This sounds hopeless. What could possibly motivate me to remain faithful in a faithless world? There’s a clue in this passage. Though Ezekiel casts Himself at the Lord’s feet, God tells Him to rise. God speaks to Him. Ezekiel received the word of the Lord, but years later there would be a true and better Word (John 1:1) that would come to earth. God would literally come near to each of us in the person of Jesus Christ. And because of what Jesus accomplished through His death and resurrection, we can now draw near to God in the confidence of being adopted into the intimacy of God’s own sons (Galatians 4:5-6).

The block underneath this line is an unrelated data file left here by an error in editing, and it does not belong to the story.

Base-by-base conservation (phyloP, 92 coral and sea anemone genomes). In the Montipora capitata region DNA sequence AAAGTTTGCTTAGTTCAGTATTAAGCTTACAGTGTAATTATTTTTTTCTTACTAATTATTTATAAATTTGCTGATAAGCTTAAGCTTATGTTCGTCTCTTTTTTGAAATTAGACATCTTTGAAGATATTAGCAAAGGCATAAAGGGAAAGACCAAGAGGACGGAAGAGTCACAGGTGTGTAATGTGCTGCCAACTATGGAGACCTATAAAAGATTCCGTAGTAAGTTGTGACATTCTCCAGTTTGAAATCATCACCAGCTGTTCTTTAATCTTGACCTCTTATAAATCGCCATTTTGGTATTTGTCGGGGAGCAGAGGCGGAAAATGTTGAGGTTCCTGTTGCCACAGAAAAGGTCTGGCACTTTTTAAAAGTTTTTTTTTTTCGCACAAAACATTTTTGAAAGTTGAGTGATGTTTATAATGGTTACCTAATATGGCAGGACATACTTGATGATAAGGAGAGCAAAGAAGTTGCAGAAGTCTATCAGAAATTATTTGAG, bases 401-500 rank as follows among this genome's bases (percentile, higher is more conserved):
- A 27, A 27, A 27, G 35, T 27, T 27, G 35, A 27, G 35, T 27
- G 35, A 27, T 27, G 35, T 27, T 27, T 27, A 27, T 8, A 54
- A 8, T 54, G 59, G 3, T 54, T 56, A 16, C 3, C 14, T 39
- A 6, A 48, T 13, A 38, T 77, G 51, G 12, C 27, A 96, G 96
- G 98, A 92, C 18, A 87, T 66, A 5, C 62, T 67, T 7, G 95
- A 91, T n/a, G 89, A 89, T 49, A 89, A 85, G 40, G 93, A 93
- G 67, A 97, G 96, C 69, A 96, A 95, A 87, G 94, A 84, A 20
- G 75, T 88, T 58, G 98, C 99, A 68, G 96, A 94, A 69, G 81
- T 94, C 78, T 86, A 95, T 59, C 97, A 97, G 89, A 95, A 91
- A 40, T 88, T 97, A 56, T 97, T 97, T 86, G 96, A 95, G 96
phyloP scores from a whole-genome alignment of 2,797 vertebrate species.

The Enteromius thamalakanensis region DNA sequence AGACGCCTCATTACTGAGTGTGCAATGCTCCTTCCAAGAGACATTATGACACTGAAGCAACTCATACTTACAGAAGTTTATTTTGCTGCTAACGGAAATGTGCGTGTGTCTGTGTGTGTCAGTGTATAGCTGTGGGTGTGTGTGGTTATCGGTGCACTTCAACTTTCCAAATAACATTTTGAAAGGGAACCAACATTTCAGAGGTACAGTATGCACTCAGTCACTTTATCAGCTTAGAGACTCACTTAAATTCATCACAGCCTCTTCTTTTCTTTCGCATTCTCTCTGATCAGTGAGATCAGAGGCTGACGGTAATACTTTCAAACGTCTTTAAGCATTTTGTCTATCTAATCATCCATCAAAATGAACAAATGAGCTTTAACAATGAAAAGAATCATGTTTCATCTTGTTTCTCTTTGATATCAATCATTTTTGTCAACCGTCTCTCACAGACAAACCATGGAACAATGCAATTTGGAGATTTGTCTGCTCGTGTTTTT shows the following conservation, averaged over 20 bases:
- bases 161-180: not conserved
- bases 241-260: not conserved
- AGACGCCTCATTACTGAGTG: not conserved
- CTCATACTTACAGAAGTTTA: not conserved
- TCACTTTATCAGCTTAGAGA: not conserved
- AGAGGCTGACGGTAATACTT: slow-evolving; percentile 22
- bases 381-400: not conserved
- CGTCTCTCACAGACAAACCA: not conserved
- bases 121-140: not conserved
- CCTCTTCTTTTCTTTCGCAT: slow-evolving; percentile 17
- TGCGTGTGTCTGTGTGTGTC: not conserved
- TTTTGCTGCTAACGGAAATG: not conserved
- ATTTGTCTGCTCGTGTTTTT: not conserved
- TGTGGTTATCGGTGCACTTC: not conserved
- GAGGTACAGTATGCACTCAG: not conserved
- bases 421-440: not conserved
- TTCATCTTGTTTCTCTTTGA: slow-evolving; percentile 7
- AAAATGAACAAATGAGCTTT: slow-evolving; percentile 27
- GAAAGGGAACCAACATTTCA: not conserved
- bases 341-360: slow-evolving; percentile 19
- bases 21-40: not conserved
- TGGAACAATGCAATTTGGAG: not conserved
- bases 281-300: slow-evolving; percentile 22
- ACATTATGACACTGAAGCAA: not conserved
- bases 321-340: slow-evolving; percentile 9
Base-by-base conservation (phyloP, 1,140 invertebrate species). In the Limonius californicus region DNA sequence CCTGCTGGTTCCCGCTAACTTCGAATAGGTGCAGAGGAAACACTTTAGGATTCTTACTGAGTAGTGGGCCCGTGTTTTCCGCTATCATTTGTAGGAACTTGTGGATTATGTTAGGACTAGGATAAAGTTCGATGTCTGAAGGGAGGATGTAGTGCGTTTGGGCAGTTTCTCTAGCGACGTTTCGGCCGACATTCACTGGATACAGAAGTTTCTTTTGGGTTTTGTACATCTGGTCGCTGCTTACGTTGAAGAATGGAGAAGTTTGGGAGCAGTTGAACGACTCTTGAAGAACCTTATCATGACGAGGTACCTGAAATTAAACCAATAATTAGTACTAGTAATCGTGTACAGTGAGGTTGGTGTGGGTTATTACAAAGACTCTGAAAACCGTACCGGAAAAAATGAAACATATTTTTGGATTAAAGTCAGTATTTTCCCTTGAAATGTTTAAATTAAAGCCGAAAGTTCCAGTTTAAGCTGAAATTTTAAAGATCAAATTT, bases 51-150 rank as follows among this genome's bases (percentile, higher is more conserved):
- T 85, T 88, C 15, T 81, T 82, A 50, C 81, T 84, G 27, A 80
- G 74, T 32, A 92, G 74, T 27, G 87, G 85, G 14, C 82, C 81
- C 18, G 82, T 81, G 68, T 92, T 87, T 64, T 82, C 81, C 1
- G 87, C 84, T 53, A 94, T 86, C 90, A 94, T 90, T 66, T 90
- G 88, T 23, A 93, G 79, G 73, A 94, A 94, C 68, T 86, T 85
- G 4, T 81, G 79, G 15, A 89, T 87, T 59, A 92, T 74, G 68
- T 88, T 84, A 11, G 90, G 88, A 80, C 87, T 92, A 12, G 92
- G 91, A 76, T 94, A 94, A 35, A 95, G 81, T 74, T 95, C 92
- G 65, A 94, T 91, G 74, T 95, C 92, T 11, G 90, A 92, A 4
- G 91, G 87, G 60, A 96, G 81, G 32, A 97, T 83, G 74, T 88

Do you hear how radical the gospel is? Through no work of my own, God approves of me. I have a relationship with the creator of the universe. And if I have His approval, who else’s do I need? I no longer need to fear the rejection of my coworkers. I no longer need to worry that I might anger or offend someone. In fact, if I find approval in God alone, then the gospel sets me free to offend people—so long as I offend them with the truth of the gospel.
CRAMMING RELIGION DOWN YOUR THROAT
The next scene is truly spectacular. Ezekiel is consecrated—set apart for Godly service.
8 “But you, son of man, hear what I say to you. Be not rebellious like that rebellious house; open your mouth and eat what I give you.” 9 And when I looked, behold, a hand was stretched out to me, and behold, a scroll of a book was in it. 10 And he spread it before me. And it had writing on the front and on the back, and there were written on it words of lamentation and mourning and woe.